How do you determine the best treatment?

A pain exam can take many forms. My approach depends in part on the history given to me by the dog’s caregiver, the breed, prior medical conditions and watching the dog walk into the exam room, just to name a few.

Every pain exam should consist of a complete physical exam; an observation of the dog’s gait when possible; a basic neurological exam (many neurological issues can mimic pain); and a hands-on palpation of the dog’s joints, muscles, and bones. Based on the findings, X-rays are often indicated, as well as blood work and urinalysis, in anticipation of possible pharmaceutical interventions and procedures requiring sedation or anesthesia.

Is pain best handled by a specialist?

No one specialty “owns” pain. Anesthesiologists are well trained to handle acute pain, but not chronic. Neurologists are trained in matters like intervertebral disc disease but not osteoarthritis. The list goes on. My first choice would be to seek out someone with a pain certification — a Certified Veterinary Pain Practitioner — from the International Veterinary Academy of Pain Management. This certification takes several years to earn, and program graduates are experts in the field of pain management.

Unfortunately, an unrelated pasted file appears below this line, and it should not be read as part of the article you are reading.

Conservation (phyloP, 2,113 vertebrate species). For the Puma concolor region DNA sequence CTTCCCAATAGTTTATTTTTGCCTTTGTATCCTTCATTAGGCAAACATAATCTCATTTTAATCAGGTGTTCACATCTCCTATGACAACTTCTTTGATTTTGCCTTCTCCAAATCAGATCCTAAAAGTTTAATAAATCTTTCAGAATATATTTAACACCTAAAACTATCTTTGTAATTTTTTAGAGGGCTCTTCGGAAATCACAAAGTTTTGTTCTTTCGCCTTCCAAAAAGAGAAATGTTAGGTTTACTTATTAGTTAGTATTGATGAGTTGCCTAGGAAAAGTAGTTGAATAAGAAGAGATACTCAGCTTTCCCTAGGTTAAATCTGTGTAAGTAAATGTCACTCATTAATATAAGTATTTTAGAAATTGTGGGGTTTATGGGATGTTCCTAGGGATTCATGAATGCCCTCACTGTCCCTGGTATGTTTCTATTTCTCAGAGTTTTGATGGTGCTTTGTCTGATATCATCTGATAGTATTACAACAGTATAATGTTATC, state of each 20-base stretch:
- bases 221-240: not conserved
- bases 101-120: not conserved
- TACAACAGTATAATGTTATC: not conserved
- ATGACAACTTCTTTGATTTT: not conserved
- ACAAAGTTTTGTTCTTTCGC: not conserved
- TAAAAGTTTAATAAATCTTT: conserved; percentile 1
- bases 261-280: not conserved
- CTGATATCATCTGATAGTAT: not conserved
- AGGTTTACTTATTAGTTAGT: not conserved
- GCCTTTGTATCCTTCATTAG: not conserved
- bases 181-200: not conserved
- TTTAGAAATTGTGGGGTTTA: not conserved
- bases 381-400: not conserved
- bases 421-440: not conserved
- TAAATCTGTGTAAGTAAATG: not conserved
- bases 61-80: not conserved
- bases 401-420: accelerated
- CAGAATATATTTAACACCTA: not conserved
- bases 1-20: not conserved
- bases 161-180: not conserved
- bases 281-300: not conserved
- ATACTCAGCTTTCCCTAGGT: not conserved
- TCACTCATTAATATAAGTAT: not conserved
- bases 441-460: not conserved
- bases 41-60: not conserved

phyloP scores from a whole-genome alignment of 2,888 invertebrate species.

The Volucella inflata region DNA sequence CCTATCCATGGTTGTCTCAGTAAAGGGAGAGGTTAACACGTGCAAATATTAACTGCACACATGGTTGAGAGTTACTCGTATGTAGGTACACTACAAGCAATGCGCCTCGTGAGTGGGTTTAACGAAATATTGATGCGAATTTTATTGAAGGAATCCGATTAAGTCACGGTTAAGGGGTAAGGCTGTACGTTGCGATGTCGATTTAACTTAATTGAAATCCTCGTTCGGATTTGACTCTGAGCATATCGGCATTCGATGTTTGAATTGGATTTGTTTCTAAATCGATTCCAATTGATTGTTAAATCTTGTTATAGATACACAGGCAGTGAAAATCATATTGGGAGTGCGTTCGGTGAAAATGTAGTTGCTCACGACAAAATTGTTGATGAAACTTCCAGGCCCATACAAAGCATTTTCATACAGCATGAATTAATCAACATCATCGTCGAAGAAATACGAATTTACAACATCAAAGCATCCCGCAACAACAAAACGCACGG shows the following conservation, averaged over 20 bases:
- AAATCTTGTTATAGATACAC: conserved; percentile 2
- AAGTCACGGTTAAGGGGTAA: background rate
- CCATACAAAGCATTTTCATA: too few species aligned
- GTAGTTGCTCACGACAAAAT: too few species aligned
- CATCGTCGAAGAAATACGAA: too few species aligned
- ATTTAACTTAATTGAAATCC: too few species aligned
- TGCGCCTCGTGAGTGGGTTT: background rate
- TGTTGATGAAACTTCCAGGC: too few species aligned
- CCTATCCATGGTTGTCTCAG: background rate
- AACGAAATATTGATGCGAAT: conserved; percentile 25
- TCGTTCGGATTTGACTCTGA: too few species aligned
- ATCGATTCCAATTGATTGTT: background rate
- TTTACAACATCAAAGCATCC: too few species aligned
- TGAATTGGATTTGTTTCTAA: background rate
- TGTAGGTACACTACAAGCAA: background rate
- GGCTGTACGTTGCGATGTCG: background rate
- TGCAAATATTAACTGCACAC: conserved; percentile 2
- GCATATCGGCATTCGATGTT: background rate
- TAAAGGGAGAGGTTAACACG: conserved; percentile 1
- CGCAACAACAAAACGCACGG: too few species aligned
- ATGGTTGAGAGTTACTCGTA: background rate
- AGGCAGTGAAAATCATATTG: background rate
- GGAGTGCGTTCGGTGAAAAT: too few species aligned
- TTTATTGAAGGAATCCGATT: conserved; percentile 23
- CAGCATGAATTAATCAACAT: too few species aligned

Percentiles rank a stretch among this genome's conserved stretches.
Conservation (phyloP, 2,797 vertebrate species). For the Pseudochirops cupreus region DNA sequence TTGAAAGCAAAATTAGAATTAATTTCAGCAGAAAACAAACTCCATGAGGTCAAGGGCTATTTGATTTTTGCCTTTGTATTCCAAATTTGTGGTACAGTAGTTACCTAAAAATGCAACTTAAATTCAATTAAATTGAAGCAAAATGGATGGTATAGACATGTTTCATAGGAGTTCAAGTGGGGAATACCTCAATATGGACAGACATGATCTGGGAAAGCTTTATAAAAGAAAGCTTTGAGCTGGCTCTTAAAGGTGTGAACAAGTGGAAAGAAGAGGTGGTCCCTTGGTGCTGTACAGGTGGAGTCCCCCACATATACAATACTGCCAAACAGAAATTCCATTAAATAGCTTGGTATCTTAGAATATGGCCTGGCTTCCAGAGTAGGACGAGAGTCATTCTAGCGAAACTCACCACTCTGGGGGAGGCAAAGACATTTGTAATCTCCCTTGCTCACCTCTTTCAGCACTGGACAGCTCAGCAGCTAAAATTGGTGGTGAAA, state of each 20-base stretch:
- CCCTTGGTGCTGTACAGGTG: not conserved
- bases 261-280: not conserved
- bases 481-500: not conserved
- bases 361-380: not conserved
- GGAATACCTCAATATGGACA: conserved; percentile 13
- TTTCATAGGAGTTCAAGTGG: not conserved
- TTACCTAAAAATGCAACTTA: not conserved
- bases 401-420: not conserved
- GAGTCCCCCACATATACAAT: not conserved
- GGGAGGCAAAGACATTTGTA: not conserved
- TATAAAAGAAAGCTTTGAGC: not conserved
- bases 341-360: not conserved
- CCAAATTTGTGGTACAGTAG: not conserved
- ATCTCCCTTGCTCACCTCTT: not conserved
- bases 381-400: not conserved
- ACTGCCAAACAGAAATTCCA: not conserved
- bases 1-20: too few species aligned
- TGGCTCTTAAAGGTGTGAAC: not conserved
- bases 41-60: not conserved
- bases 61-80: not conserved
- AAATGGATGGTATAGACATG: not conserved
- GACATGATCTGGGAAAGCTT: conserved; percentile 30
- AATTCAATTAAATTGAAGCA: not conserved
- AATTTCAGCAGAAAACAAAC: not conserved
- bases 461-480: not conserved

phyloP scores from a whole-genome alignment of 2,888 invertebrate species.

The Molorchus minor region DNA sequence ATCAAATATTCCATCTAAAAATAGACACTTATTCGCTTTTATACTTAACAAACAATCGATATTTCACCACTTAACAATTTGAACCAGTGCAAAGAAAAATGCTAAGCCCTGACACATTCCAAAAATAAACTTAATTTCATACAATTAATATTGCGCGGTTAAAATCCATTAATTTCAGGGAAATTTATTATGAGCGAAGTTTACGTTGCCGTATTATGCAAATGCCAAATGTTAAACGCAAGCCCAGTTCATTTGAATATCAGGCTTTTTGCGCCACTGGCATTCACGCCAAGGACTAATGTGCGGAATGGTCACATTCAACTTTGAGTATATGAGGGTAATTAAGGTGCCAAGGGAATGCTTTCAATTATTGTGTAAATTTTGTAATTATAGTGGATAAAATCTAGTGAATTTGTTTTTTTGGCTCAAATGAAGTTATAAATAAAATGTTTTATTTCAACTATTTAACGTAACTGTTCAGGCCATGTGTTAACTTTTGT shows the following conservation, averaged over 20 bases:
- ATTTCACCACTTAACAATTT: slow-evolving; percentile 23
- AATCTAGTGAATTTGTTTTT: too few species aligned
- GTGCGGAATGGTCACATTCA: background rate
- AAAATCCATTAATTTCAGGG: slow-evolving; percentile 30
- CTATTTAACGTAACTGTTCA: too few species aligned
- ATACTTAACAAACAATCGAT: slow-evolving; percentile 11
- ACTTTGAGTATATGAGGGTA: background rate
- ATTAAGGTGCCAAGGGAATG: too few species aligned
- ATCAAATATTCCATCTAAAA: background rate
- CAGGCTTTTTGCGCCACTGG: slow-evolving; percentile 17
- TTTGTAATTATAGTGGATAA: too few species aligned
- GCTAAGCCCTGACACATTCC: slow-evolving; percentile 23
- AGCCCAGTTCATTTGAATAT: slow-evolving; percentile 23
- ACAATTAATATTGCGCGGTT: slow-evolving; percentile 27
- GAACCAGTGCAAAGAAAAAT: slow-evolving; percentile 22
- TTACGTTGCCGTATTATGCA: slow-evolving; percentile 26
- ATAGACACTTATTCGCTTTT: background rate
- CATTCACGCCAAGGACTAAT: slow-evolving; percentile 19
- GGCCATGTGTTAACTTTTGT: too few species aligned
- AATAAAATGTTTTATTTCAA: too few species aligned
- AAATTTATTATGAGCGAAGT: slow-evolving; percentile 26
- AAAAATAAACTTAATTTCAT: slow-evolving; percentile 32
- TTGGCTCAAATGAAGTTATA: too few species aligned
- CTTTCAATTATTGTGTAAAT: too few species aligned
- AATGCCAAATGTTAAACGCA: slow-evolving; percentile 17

What are the signs of pain in dogs?

The answer to this is complicated. However, if people start to see their dog as lazy, not socially interacting, reluctant to do the things they liked in the past — really, any behavioral change — then pain should be on the list of possible problems. Dogs rarely quit doing the things they like to do because they’re old; they quit doing them because there’s something wrong. And that usually means disease, commonly something painful like degenerative joint disease.

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Claudia Kawczynska

Claudia Kawczynska was co-founder and editor-in-chief of The Bark for 20 years. She also edited the best-selling anthology Dog Is My Co-Pilot.